First - I think 50K truly open jobs is a pretty healthy number for this size of this economy. That being said, I don't believe the 63K number represents actual open jobs or a reasonable data source for consideration. Its just invalid. I don't see anything about wages or benefits raises being considered. So either thats an artificial issue created about the economic initiatives of this state's administration something in this capitalistic market isn't exacty "free" for some reason that has yet to be addresses. All that being said, if you want lots of highly educated, very energetic, high skill, knowledge workers here in Michigan something has to give. Those people don't want to be in a state that defunds public education and attacks the rights its citizens based on their race, sex or sexual orientation. Those people don't want to retire in a place that taxes seniors to fund huge give aways to business. They just don't. In fact, I see some of the smartest people I know leaving because they see how this environment isn't sustainable and isn't fair. Rather than continue paying more than they should for public services and the good of everyone else while businesses aren't paying their fair share. It will be interesting to see where the "gap" goes from here.


Mon, Mar 18, 2013 : 3:27 p.m.

Just another example of Snyder seeing things only from the perspective of the employers, and not from that of the employees. In Snyder's view, we need to produce young workers that fit what the corporations need: i.e., compliant, non-unionized, easily manipulated wage slaves who can be plugged into the corporate structure. Economic rejuvenation comes from the bottom up, not the top down. If Snyder really wants to improve the economy, he'll find ways to invest a heck of a lot more money into the public schools so they can produce the skilled workers of tomorrow, and stop union-busting so those workers have an incentive to remain in Michigan and take jobs here, which in turn boosts business and leads to the creation of more jobs. But no, Snyder only sees it from the boardroom perspective, and so to him it's more about cutting taxes for corporations, cutting spending on public education and other crucial needs, and then praying that his austerity strategy works, all while giving lip service to closing a "talent gap" that Republican-conceived policies helped to create in the first place. Please, Michigan, don't re-elect this man next year. He's a menace.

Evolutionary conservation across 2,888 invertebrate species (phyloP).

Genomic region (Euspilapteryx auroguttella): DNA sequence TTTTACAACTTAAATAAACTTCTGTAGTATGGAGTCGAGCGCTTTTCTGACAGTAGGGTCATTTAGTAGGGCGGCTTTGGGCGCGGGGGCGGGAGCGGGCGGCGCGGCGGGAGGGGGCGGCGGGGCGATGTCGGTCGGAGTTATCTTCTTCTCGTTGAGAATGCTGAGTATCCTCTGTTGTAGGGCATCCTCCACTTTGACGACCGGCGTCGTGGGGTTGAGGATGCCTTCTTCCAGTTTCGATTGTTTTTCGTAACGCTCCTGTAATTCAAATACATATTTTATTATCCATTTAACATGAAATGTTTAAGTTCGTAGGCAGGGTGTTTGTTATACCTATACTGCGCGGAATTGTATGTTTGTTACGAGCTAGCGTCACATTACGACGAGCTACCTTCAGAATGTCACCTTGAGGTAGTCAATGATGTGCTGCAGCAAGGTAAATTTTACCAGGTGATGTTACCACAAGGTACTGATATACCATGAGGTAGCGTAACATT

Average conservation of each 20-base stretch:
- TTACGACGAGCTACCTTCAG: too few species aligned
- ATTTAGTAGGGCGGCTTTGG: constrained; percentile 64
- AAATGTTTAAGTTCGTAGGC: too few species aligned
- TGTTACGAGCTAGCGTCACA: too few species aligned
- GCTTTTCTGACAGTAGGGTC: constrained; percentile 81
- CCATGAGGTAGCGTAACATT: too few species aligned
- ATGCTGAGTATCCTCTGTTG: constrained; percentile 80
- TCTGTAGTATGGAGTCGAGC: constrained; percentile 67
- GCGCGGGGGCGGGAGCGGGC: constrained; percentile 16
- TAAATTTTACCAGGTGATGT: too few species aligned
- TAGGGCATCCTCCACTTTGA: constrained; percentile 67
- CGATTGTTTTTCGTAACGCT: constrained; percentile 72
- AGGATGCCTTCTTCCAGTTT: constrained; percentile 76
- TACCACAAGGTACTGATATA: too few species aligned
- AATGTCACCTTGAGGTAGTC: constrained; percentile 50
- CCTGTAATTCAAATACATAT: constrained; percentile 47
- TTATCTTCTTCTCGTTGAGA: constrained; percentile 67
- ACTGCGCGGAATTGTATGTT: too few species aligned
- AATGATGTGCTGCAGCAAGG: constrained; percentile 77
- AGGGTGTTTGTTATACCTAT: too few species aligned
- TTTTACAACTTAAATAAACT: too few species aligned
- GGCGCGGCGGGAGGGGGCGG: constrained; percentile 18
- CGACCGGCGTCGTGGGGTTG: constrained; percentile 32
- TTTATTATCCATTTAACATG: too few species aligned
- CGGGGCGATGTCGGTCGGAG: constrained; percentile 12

Mon, Mar 18, 2013 : 3:43 p.m.

From what I've heard, the unions or union busting has nothing to do with talent leaving the state. If that were the case, these graduates would be pooling up at union supported places. Guess what, it's about well paying jobs. It isn't the unions obligation to bully employers into paying a decent (or falsely inflated wage). That decision is up to the employer and what market value determines what that potential employees salary is worth. The problem is employers want the world but aren't quite willing to pay the right price and our secondary education system doing a horrible job determining the skills our students need instead of the market itself.

Lizzy Alfs

Mon, Mar 18, 2013 : 1:12 p.m.

One issue I see is how do you keep recent graduates in Michigan when many are attracted to big cities with lots of opportunities. Also, one thing that sticks out in my mind on this topic: Barracuda executives have mentioned this "talent gap" and they will take trips to California (where the company is headquartered) to recruit people here.

Ben Freed

Mon, Mar 18, 2013 : 1:03 p.m.